Pre-medicating your child with Tylenol (acetaminophen) or Motrin (ibuprofen) before they get the vaccine is not recommended. But if they experience discomfort after getting the shot, symptoms like fever or pain at the injection site, you can safely give them Tylenol or Motrin to ease those symptoms. Just remember, aspirin is not recommended for children.

My child already had COVID-19. How long should I wait to get them vaccinated?

Generally speaking, the recommendation would be about 2 weeks after the onset of symptoms, it's safe to get them vaccinated — as long as the child’s quarantine period has passed and they have recovered.

My child will turn 12 soon. Should I wait to vaccinate until after their birthday, so they can get the stronger dose?

No.

Waiting is not necessary or recommended. 

The different dosages are based on the maturity of the immune system. Younger people have better immune responses to vaccines — even better than the adult population most of the time — so an 11-year-old can get as much protection from the lower dosage as an adult would from the larger dosage.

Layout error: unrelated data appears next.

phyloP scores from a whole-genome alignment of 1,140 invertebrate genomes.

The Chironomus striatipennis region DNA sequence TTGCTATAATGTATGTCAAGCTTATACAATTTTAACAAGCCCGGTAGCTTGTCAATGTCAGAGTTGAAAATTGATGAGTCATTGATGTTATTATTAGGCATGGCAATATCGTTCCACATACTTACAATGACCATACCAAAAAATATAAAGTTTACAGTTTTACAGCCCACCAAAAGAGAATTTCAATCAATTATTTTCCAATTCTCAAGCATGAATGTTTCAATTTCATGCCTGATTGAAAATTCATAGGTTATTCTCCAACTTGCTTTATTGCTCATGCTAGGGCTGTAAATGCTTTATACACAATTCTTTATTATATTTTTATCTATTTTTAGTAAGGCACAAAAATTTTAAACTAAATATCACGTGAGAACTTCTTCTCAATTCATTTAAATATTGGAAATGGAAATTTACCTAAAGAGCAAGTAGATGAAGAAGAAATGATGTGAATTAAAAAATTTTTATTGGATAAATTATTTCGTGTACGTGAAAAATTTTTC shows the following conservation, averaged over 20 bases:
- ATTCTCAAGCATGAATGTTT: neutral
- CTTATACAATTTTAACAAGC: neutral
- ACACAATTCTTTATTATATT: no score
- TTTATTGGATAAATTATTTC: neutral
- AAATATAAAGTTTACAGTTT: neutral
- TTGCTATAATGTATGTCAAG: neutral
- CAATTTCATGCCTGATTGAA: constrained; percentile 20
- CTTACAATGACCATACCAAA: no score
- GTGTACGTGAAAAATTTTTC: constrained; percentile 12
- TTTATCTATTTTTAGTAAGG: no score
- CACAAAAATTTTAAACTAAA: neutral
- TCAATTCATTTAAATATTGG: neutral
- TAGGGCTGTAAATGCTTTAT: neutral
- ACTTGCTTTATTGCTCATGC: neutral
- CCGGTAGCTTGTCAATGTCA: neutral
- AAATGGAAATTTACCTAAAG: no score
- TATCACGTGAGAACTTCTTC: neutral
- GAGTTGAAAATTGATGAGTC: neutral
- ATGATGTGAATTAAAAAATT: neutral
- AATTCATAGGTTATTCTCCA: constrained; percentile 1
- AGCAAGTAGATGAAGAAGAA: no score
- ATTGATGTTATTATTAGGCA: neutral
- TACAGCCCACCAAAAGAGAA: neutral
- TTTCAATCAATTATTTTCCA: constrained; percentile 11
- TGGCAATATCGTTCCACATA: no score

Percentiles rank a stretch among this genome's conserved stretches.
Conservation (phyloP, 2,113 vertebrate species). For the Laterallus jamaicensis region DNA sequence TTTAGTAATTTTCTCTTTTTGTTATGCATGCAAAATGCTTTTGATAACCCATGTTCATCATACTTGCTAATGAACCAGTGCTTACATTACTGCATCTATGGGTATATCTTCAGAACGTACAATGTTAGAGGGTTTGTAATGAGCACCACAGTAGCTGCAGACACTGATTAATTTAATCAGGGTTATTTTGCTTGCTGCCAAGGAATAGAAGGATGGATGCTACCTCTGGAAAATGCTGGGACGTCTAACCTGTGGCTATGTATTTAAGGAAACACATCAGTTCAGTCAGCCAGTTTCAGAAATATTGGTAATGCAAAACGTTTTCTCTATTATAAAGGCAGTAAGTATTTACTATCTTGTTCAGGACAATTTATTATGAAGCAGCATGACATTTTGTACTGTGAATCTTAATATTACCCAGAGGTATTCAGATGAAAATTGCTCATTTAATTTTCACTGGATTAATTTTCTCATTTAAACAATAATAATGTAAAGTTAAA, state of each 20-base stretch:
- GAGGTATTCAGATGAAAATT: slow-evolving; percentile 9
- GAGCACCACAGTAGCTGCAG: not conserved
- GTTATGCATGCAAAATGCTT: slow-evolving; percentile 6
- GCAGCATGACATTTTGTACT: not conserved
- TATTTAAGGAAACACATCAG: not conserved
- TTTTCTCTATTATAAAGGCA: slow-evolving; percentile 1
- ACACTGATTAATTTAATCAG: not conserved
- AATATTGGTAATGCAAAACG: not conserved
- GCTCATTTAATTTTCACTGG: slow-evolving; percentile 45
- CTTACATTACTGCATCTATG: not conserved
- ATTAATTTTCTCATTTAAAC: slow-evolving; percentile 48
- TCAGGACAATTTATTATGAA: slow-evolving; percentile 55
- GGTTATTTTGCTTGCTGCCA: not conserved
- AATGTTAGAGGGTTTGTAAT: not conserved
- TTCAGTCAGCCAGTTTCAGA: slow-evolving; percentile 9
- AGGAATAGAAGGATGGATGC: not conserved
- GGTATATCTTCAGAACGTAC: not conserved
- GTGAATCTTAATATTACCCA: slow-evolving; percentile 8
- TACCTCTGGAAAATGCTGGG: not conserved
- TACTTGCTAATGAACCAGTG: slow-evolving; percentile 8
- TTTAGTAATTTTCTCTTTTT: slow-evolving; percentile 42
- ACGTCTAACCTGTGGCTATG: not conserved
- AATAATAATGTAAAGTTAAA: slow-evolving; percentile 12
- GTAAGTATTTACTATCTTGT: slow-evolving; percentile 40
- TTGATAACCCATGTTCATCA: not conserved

If they happen to turn 12 during the 3 weeks between the first and second doses, it's OK for their second dose to be the larger, 30-microgram dose. 

Simply put, get it for your child as soon as possible. It takes about 2 weeks for a child to build immunity after getting the shot, and we want your child to be protected as soon as possible.

Can the mRNA Pfizer COVID vaccine impact fertility for boys or girls who are vaccinated?

There's no evidence or valid theories to suggest any credible risk of male or female infertility with the COVID-19 vaccine. 

In fact, there's no evidence to suggest that fertility problems are a side effect of any vaccine that's currently in existence. 

Click here for a kid-friendly video on how mRNA vaccines work.

I’m still unsure about vaccinating my child. Should I just wait a few weeks and see how it goes for other kids? 

I expect that this holiday season, we’ll see a surge in COVID-19, just by virtue of the increased travel. And although a lot of the population now has been vaccinated, with all of the travel, it puts unvaccinated children — especially younger children — at risk for contracting this disease.
Don’t wait to protect your child. 


** NOTE: This content was published Nov. 16, 2021. Information related to the COVID-19 virus and vaccines is continually evolving. For the most up to date info, we recommend visiting the CDC’s website and the FDA website.

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Posted: Nov 16, 2021,
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Author: Ann Key